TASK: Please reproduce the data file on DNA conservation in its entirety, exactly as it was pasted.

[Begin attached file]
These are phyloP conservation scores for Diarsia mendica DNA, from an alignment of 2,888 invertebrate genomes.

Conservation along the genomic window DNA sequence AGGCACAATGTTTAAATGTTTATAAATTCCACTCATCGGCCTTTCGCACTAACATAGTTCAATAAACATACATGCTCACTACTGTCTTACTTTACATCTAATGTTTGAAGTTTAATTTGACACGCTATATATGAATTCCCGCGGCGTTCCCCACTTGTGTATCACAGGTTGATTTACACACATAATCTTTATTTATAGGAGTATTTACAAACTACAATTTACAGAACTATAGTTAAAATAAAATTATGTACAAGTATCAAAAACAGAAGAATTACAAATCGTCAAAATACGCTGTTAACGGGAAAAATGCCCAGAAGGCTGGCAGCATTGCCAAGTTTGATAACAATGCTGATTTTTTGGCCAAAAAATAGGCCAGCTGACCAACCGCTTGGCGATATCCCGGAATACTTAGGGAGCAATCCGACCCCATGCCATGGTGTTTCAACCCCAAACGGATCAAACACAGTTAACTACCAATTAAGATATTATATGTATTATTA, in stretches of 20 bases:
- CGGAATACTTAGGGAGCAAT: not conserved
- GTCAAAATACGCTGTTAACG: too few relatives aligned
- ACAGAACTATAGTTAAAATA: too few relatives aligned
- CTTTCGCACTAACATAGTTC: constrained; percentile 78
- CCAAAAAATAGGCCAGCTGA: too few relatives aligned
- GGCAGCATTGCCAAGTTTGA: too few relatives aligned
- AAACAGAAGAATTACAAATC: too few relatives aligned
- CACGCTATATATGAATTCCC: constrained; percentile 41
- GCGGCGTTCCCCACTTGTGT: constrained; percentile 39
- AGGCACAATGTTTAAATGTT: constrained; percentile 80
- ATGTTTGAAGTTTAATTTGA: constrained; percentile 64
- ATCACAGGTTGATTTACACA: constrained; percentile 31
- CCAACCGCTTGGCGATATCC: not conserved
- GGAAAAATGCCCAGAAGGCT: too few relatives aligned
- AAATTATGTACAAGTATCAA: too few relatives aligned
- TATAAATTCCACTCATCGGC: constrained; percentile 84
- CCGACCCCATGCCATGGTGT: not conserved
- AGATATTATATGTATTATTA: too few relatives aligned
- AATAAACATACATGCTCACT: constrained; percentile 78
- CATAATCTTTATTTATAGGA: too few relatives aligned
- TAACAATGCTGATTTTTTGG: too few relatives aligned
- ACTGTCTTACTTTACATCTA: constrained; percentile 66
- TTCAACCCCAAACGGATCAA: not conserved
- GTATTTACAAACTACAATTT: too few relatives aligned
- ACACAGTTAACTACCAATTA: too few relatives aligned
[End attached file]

These are phyloP conservation scores for Diarsia mendica DNA, from an alignment of 2,888 invertebrate genomes.

Conservation along the genomic window DNA sequence AGGCACAATGTTTAAATGTTTATAAATTCCACTCATCGGCCTTTCGCACTAACATAGTTCAATAAACATACATGCTCACTACTGTCTTACTTTACATCTAATGTTTGAAGTTTAATTTGACACGCTATATATGAATTCCCGCGGCGTTCCCCACTTGTGTATCACAGGTTGATTTACACACATAATCTTTATTTATAGGAGTATTTACAAACTACAATTTACAGAACTATAGTTAAAATAAAATTATGTACAAGTATCAAAAACAGAAGAATTACAAATCGTCAAAATACGCTGTTAACGGGAAAAATGCCCAGAAGGCTGGCAGCATTGCCAAGTTTGATAACAATGCTGATTTTTTGGCCAAAAAATAGGCCAGCTGACCAACCGCTTGGCGATATCCCGGAATACTTAGGGAGCAATCCGACCCCATGCCATGGTGTTTCAACCCCAAACGGATCAAACACAGTTAACTACCAATTAAGATATTATATGTATTATTA, in stretches of 20 bases:
- CGGAATACTTAGGGAGCAAT: not conserved
- GTCAAAATACGCTGTTAACG: too few relatives aligned
- ACAGAACTATAGTTAAAATA: too few relatives aligned
- CTTTCGCACTAACATAGTTC: constrained; percentile 78
- CCAAAAAATAGGCCAGCTGA: too few relatives aligned
- GGCAGCATTGCCAAGTTTGA: too few relatives aligned
- AAACAGAAGAATTACAAATC: too few relatives aligned
- CACGCTATATATGAATTCCC: constrained; percentile 41
- GCGGCGTTCCCCACTTGTGT: constrained; percentile 39
- AGGCACAATGTTTAAATGTT: constrained; percentile 80
- ATGTTTGAAGTTTAATTTGA: constrained; percentile 64
- ATCACAGGTTGATTTACACA: constrained; percentile 31
- CCAACCGCTTGGCGATATCC: not conserved
- GGAAAAATGCCCAGAAGGCT: too few relatives aligned
- AAATTATGTACAAGTATCAA: too few relatives aligned
- TATAAATTCCACTCATCGGC: constrained; percentile 84
- CCGACCCCATGCCATGGTGT: not conserved
- AGATATTATATGTATTATTA: too few relatives aligned
- AATAAACATACATGCTCACT: constrained; percentile 78
- CATAATCTTTATTTATAGGA: too few relatives aligned
- TAACAATGCTGATTTTTTGG: too few relatives aligned
- ACTGTCTTACTTTACATCTA: constrained; percentile 66
- TTCAACCCCAAACGGATCAA: not conserved
- GTATTTACAAACTACAATTT: too few relatives aligned
- ACACAGTTAACTACCAATTA: too few relatives aligned